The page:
Still chickenless? 5 ways to shift from stuck to cluck

Chicken being held in urban backyardYou’ve read the books. You’ve chosen your breeds. You’ve even cleared a spot in the yard for the chicken coop. And yet, something’s still missing.

Something feathery.

It’s okay. Look, you’ve already made it from the idea stage to the planning stage, and that’s quite a big leap. Now you just have to get from planning to doing.

Here are some tips for actually making it happen:

  • Visit someone who has chickens. This completely demystifies the process of keeping chickens. Find a friend, neighbor, meetup group, or local chicken coop tour. Ask questions. Hold a chicken. Fill the feeder and waterer. Spread some straw around the chicken run. By watching how others do it, you’ll realize that once you’re past the brief learning curve, keeping chickens is pretty easy.
  • Walk through a local farm/feed or gardening store. I love these places. They’re full of all the tools and gear you need to keep animals and grow your own food. Browsing the aisles will get your juices going. And there’s a good chance you’ll leave with something new. A mud rake. A shovel. A few baby chicks, perhaps. . .
  • Buy your chicks. This is risky, but it worked for me. There’s nothing like the cheeping of a few fluffy and fragile creatures to spur you into action. You’ll need a heat lamp, feeder and waterer, some starter feed, bedding, and a large cardboard box for a brooder. But don’t focus on all that stuff. Any place that sells chicks will set you up with everything you need to get started.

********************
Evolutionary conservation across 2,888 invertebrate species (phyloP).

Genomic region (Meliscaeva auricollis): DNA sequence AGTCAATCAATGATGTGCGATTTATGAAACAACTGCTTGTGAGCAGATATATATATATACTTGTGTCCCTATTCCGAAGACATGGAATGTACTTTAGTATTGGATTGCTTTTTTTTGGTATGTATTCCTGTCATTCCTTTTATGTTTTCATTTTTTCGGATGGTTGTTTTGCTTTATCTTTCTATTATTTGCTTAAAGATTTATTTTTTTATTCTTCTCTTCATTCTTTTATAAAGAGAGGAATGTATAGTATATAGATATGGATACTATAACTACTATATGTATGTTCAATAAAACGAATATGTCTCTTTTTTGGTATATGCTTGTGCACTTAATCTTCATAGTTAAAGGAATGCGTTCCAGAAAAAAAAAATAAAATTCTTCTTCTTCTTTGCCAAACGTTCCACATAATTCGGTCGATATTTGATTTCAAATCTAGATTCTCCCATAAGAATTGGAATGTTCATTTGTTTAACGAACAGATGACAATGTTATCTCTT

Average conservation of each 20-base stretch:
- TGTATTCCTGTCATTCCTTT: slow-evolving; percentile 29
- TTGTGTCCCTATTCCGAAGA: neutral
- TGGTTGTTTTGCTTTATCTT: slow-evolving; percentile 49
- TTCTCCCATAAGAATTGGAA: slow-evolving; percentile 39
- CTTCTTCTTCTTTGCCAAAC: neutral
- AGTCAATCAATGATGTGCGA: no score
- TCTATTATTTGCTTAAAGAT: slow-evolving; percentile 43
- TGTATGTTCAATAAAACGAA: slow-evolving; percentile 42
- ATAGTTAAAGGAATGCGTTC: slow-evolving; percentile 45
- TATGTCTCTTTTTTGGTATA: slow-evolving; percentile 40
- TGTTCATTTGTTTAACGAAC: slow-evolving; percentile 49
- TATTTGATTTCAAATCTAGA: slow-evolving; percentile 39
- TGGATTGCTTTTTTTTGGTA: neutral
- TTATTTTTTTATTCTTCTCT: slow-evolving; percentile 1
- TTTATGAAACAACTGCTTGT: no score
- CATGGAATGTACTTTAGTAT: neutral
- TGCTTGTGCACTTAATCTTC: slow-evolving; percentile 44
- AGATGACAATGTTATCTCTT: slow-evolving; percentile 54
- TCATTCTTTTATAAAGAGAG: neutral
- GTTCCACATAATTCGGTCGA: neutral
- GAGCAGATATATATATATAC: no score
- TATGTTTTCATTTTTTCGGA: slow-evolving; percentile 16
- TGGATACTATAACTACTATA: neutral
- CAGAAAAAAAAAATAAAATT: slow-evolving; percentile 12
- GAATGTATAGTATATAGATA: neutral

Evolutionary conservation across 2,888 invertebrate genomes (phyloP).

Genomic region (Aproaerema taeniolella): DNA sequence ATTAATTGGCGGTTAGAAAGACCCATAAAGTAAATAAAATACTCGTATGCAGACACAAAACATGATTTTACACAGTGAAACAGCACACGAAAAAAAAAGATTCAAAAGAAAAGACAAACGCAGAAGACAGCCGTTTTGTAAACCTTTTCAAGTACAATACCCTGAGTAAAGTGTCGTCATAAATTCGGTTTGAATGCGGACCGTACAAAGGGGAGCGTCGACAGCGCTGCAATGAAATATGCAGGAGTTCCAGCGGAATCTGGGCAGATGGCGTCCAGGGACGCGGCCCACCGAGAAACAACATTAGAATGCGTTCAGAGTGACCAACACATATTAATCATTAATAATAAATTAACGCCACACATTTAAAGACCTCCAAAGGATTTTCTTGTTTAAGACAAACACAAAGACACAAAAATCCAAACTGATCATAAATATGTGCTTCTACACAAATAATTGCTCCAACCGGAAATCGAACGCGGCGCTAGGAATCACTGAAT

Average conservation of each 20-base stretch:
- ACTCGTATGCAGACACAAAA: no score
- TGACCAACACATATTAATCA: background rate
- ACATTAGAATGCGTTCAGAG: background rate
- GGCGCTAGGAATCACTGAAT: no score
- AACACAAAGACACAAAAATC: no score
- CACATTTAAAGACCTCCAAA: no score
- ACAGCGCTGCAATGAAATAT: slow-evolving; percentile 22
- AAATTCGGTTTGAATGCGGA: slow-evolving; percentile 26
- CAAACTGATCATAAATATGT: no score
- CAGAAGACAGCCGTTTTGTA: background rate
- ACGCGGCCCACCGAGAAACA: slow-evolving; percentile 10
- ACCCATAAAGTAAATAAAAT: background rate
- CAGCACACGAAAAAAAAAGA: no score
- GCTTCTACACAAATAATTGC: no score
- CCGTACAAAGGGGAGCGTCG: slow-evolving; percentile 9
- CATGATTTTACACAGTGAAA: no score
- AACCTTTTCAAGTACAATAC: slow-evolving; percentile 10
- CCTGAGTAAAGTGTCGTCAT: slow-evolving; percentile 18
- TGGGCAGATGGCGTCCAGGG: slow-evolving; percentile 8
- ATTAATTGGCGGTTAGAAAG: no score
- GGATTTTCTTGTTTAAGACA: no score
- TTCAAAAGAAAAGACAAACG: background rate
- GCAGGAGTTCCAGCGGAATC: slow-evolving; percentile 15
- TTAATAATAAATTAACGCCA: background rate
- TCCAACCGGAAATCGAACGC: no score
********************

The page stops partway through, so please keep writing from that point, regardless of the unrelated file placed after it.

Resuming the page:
• Or don’t buy chicks. Maybe the sticking point for you is the whole process of brooding chicks. In that case, get pullets (young hens) or even full-grown laying hens that will start laying eggs for you right away. They may end up costing a little more, but with a small backyard flock, the cost difference might not matter that much.
  • Build your chicken coop. This really is the part of the process most people are intimidated by. But instead of focusing on the end result, think about it in steps — and take it one step at a time. Start with a detailed coop plan. Line up your tools. Gather your materials. Make the first cut. Drive the first screw. And that’s it, because by this point you’re hooked and well on your way.

Do any or all of these things — in any order. The important thing is that you do something. That doesn’t mean you stop thinking and planning, just think and plan while you take action. It goes better that way!

If you already keep chickens, how did you get from planning to getting it done? Was it a hard or easy step to take? What one thing ultimately got you moving? Any words of advice for someone who’s stuck? Leave a reply below!


4 thoughts on “Still chickenless? 5 ways to shift from stuck to cluck”

  1. I’ve been reading a lot about chickens lately. A few years ago, when I was younger, I was a farm store for some food for my dog, and there were baby chicks. I was 10. My eyes got big, and I just had to have those chickens xD. So the next day, without any planning or research WHATSOEVER, got 3 Arucuana chicks. All girls. We kept them in a recycling bin, and then a huge dog crate my dog had never taken to. We certainly got lucky. They all lived and grew up healthy and happy! Until we found out chickens weren’t legal in our neighborhood. We had to get rid of my 3 babies Lilac, Clover, and August… but now we’re fighting the HOA, and our meeting is tommorow.